With “coogie,” LA-based artist Dijon (aka Dijon Duenas) returns with his first new music in two years. The gentle track was crafted with Mk.gee (aka Michael Gordon) and Andrew Sarlo, and features Dijon’s trademark tender, vulnerable vocals. With scattered percussion and at-times muffled guitar, the song possesses a meandering, improvisational nature that ebbs and flows effortlessly. Of the track, Dijon tweeted: “made a song in woods w my buds mike n andrew it is out because it lived on a phone and wanted out.”
SBTRKT feat. Teezo Touchdown: Waiting
Featuring vocals from singer-songwriter and rapper Teezo Touchdown, SBTRKT’s new track “Waiting” sounds quite different from what many have grown to expect from the English musician and producer. The short but poignant song will appear on his upcoming album, The Rat Road—SBTRKT’s first in seven years. As he says, “This album has been my most sonically ambitious record to create, following my own musical path, which isn’t based on others’ perceptions of what SBTRKT should be… Musically, it’s an expansion on my previous records, with a purposefully wider and more layered sound. All instruments on this song and the album were played, recorded, produced and mixed by me.”
Indigo De Souza: Smog
“Smog,” the second single and music video from Indigo De Souza’s forthcoming album, All of This Will End (out 28 April), departs from the singer-songwriter’s previous guitar-driven indie sound. Leaning into the synth-pop genre, “Smog” swings between the loneliness of isolation and the freedom of being by yourself. While it’s powered by a spacious, energetic beat, the track has De Souza written all over it, overflowing with an authentic and infectious range of emotions—from its swelling chorus to its vulnerable verses.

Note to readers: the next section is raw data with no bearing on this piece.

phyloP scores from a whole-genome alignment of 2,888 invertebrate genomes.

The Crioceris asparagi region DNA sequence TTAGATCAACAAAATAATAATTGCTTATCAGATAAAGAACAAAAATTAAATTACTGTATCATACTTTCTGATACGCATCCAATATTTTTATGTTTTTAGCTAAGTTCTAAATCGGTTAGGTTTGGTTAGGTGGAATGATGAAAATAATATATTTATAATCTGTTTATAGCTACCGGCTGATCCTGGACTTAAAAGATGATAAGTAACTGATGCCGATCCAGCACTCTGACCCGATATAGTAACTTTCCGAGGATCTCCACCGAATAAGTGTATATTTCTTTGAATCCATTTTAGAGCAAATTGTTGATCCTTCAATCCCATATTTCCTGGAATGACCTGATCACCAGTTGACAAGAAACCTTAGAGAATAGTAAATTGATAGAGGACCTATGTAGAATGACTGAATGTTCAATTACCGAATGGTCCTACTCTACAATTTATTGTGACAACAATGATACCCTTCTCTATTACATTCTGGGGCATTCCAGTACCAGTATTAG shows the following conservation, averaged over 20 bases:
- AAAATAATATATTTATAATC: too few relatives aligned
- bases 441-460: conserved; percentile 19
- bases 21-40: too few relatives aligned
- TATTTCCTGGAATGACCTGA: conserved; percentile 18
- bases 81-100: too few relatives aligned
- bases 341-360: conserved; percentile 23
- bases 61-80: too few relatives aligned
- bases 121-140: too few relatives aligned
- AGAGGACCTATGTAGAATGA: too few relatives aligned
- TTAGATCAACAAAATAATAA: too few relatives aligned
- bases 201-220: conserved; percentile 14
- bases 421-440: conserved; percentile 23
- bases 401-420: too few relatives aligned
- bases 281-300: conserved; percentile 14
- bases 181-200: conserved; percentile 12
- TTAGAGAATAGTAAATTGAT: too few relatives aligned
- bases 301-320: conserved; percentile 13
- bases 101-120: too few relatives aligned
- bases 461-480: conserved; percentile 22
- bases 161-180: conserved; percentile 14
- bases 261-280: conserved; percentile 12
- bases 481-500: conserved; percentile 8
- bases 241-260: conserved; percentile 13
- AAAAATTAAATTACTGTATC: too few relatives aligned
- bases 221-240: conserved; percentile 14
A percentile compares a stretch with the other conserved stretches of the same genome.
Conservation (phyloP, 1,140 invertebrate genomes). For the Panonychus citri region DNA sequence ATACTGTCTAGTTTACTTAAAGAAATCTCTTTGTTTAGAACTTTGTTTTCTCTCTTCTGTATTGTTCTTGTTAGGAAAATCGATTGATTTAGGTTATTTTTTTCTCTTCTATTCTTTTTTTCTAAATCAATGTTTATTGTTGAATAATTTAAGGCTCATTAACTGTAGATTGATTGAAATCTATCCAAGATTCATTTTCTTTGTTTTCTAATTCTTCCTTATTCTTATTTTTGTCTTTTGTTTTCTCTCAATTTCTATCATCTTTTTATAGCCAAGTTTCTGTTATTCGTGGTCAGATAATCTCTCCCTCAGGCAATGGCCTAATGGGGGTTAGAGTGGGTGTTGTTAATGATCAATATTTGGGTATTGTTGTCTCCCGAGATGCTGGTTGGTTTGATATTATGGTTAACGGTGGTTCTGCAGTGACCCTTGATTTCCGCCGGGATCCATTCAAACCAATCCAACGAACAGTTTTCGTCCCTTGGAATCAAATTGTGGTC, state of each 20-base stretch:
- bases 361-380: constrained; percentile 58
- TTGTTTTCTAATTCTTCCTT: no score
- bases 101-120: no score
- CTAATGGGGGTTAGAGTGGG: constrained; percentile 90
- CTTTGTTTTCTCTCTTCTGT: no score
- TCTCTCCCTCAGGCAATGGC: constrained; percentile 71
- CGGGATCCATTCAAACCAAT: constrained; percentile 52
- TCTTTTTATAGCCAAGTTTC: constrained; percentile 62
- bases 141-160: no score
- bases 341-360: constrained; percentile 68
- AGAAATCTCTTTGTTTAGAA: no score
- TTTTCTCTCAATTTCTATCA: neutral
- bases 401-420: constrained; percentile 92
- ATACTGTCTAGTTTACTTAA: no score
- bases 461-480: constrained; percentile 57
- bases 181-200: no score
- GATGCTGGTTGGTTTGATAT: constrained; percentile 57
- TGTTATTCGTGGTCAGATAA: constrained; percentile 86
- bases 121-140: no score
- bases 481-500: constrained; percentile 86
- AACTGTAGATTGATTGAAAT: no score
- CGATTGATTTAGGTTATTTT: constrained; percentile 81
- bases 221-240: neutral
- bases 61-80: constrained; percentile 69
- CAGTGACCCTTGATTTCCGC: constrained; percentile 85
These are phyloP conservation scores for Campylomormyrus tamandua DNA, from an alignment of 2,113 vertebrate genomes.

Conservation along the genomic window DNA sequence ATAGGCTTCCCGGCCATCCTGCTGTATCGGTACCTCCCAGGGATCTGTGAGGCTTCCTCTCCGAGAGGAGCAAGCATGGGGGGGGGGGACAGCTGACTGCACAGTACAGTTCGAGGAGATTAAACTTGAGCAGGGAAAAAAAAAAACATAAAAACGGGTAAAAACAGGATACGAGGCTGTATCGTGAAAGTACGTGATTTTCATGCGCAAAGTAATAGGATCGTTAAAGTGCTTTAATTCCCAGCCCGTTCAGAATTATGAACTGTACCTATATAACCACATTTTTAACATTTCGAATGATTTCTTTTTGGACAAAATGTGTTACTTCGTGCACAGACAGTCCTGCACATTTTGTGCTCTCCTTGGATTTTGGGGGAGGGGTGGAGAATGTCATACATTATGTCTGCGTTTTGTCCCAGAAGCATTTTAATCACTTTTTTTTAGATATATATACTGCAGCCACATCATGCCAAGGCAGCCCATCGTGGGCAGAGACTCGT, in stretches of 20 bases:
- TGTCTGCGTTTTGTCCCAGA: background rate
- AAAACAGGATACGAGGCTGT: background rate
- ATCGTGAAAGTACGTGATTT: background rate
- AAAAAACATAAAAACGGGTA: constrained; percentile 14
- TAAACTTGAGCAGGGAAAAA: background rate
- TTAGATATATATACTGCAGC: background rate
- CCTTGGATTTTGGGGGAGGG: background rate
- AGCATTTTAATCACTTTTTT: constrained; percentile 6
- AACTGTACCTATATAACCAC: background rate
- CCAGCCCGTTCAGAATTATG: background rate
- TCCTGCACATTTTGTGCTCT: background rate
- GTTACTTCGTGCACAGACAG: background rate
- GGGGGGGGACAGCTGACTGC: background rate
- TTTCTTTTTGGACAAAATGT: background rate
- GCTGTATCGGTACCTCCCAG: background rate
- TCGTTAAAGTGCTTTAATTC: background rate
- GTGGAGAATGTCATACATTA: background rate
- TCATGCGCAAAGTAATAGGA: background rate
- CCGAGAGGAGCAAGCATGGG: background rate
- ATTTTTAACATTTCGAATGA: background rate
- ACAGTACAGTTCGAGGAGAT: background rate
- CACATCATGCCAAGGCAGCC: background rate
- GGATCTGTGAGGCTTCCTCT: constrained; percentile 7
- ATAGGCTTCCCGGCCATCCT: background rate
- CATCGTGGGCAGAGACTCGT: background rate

Róisín Murphy: CooCool
Róisín Murphy’s new track “CooCool” has been produced by her frequent collaborator, the legendary producer DJ Koze. The breezy track is a pastiche of the two artist’s styles and their shared flair for soulful dance music. “Ostensibly a fragile little flower yet it has great hidden strength at the roots,” Murphy says in a statement. “There’s classic virtuosity and a lightness of touch, while DJ Koze’s hyper-modern production makes it bounce and glide. It’s a stupidly romantic little love poem. This thing is way beyond any kind of parody. Everything in this song is true and playful. Can we fall in love and retain our sense of humor? Embrace your inner child! Timeless, ageless, unavoidable love.”